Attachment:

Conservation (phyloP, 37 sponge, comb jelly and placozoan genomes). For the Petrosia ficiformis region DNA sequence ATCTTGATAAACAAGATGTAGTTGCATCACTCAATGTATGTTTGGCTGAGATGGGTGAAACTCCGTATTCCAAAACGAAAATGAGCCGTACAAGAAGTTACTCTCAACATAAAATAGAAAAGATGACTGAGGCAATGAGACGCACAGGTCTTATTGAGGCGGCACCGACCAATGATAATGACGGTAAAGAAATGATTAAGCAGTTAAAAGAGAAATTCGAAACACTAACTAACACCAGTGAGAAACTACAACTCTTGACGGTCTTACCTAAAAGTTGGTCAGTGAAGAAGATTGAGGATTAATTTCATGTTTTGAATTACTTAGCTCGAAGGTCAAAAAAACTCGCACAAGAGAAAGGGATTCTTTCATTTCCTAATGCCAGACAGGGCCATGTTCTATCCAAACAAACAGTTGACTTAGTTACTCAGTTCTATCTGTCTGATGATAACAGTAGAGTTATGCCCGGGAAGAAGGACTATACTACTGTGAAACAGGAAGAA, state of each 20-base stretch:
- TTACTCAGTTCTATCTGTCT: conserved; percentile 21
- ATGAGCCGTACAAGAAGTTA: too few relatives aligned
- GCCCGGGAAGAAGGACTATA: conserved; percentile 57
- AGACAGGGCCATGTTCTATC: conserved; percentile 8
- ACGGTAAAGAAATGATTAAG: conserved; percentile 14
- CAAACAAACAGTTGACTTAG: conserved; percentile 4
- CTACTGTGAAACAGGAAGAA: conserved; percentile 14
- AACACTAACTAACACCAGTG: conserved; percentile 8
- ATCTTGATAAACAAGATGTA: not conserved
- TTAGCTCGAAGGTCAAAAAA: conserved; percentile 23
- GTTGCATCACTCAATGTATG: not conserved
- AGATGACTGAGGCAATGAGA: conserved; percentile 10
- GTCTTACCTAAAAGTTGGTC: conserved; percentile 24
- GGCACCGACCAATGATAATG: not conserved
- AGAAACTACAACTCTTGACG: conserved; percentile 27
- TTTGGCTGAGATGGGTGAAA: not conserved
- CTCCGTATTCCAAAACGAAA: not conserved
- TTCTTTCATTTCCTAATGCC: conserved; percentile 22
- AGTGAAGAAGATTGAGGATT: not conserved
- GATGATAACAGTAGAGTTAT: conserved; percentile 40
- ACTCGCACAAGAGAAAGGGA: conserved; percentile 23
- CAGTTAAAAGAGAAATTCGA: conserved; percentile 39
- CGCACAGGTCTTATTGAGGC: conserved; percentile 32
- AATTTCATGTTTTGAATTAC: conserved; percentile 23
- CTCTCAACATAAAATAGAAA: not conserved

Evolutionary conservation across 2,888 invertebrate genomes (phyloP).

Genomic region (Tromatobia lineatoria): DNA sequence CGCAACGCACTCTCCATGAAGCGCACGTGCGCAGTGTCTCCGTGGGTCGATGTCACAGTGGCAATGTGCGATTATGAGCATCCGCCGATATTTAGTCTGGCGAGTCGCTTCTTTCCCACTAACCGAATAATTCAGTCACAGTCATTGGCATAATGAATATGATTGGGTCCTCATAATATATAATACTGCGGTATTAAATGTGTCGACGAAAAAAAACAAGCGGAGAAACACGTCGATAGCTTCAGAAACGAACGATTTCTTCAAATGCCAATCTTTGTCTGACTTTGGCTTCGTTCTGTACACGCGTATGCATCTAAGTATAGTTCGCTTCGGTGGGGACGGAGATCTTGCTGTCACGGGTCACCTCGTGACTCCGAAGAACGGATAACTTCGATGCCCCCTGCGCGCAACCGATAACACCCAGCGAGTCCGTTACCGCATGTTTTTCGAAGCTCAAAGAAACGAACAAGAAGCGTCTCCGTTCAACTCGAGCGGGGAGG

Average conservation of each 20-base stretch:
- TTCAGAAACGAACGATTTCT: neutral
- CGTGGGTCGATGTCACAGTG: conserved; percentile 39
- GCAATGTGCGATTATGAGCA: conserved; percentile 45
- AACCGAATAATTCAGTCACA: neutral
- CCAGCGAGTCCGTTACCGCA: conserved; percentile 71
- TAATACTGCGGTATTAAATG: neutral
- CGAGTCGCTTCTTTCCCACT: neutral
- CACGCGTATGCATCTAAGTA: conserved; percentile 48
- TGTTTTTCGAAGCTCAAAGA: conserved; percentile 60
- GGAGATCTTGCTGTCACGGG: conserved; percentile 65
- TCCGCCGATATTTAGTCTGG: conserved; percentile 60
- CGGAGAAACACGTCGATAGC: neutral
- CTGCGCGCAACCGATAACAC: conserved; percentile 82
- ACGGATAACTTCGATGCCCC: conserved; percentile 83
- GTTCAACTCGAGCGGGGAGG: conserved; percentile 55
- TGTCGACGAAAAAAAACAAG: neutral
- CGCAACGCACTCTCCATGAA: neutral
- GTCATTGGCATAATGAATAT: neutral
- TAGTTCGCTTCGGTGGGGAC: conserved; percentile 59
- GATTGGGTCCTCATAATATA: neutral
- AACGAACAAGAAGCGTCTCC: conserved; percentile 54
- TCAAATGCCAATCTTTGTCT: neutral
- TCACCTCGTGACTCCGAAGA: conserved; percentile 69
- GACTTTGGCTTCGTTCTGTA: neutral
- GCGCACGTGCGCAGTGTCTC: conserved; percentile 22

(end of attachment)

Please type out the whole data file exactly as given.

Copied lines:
Conservation (phyloP, 37 sponge, comb jelly and placozoan genomes). For the Petrosia ficiformis region DNA sequence ATCTTGATAAACAAGATGTAGTTGCATCACTCAATGTATGTTTGGCTGAGATGGGTGAAACTCCGTATTCCAAAACGAAAATGAGCCGTACAAGAAGTTACTCTCAACATAAAATAGAAAAGATGACTGAGGCAATGAGACGCACAGGTCTTATTGAGGCGGCACCGACCAATGATAATGACGGTAAAGAAATGATTAAGCAGTTAAAAGAGAAATTCGAAACACTAACTAACACCAGTGAGAAACTACAACTCTTGACGGTCTTACCTAAAAGTTGGTCAGTGAAGAAGATTGAGGATTAATTTCATGTTTTGAATTACTTAGCTCGAAGGTCAAAAAAACTCGCACAAGAGAAAGGGATTCTTTCATTTCCTAATGCCAGACAGGGCCATGTTCTATCCAAACAAACAGTTGACTTAGTTACTCAGTTCTATCTGTCTGATGATAACAGTAGAGTTATGCCCGGGAAGAAGGACTATACTACTGTGAAACAGGAAGAA, state of each 20-base stretch:
- TTACTCAGTTCTATCTGTCT: conserved; percentile 21
- ATGAGCCGTACAAGAAGTTA: too few relatives aligned
- GCCCGGGAAGAAGGACTATA: conserved; percentile 57
- AGACAGGGCCATGTTCTATC: conserved; percentile 8
- ACGGTAAAGAAATGATTAAG: conserved; percentile 14
- CAAACAAACAGTTGACTTAG: conserved; percentile 4
- CTACTGTGAAACAGGAAGAA: conserved; percentile 14
- AACACTAACTAACACCAGTG: conserved; percentile 8
- ATCTTGATAAACAAGATGTA: not conserved
- TTAGCTCGAAGGTCAAAAAA: conserved; percentile 23
- GTTGCATCACTCAATGTATG: not conserved
- AGATGACTGAGGCAATGAGA: conserved; percentile 10
- GTCTTACCTAAAAGTTGGTC: conserved; percentile 24
- GGCACCGACCAATGATAATG: not conserved
- AGAAACTACAACTCTTGACG: conserved; percentile 27
- TTTGGCTGAGATGGGTGAAA: not conserved
- CTCCGTATTCCAAAACGAAA: not conserved
- TTCTTTCATTTCCTAATGCC: conserved; percentile 22
- AGTGAAGAAGATTGAGGATT: not conserved
- GATGATAACAGTAGAGTTAT: conserved; percentile 40
- ACTCGCACAAGAGAAAGGGA: conserved; percentile 23
- CAGTTAAAAGAGAAATTCGA: conserved; percentile 39
- CGCACAGGTCTTATTGAGGC: conserved; percentile 32
- AATTTCATGTTTTGAATTAC: conserved; percentile 23
- CTCTCAACATAAAATAGAAA: not conserved

Evolutionary conservation across 2,888 invertebrate genomes (phyloP).

Genomic region (Tromatobia lineatoria): DNA sequence CGCAACGCACTCTCCATGAAGCGCACGTGCGCAGTGTCTCCGTGGGTCGATGTCACAGTGGCAATGTGCGATTATGAGCATCCGCCGATATTTAGTCTGGCGAGTCGCTTCTTTCCCACTAACCGAATAATTCAGTCACAGTCATTGGCATAATGAATATGATTGGGTCCTCATAATATATAATACTGCGGTATTAAATGTGTCGACGAAAAAAAACAAGCGGAGAAACACGTCGATAGCTTCAGAAACGAACGATTTCTTCAAATGCCAATCTTTGTCTGACTTTGGCTTCGTTCTGTACACGCGTATGCATCTAAGTATAGTTCGCTTCGGTGGGGACGGAGATCTTGCTGTCACGGGTCACCTCGTGACTCCGAAGAACGGATAACTTCGATGCCCCCTGCGCGCAACCGATAACACCCAGCGAGTCCGTTACCGCATGTTTTTCGAAGCTCAAAGAAACGAACAAGAAGCGTCTCCGTTCAACTCGAGCGGGGAGG

Average conservation of each 20-base stretch:
- TTCAGAAACGAACGATTTCT: neutral
- CGTGGGTCGATGTCACAGTG: conserved; percentile 39
- GCAATGTGCGATTATGAGCA: conserved; percentile 45
- AACCGAATAATTCAGTCACA: neutral
- CCAGCGAGTCCGTTACCGCA: conserved; percentile 71
- TAATACTGCGGTATTAAATG: neutral
- CGAGTCGCTTCTTTCCCACT: neutral
- CACGCGTATGCATCTAAGTA: conserved; percentile 48
- TGTTTTTCGAAGCTCAAAGA: conserved; percentile 60
- GGAGATCTTGCTGTCACGGG: conserved; percentile 65
- TCCGCCGATATTTAGTCTGG: conserved; percentile 60
- CGGAGAAACACGTCGATAGC: neutral
- CTGCGCGCAACCGATAACAC: conserved; percentile 82
- ACGGATAACTTCGATGCCCC: conserved; percentile 83
- GTTCAACTCGAGCGGGGAGG: conserved; percentile 55
- TGTCGACGAAAAAAAACAAG: neutral
- CGCAACGCACTCTCCATGAA: neutral
- GTCATTGGCATAATGAATAT: neutral
- TAGTTCGCTTCGGTGGGGAC: conserved; percentile 59
- GATTGGGTCCTCATAATATA: neutral
- AACGAACAAGAAGCGTCTCC: conserved; percentile 54
- TCAAATGCCAATCTTTGTCT: neutral
- TCACCTCGTGACTCCGAAGA: conserved; percentile 69
- GACTTTGGCTTCGTTCTGTA: neutral
- GCGCACGTGCGCAGTGTCTC: conserved; percentile 22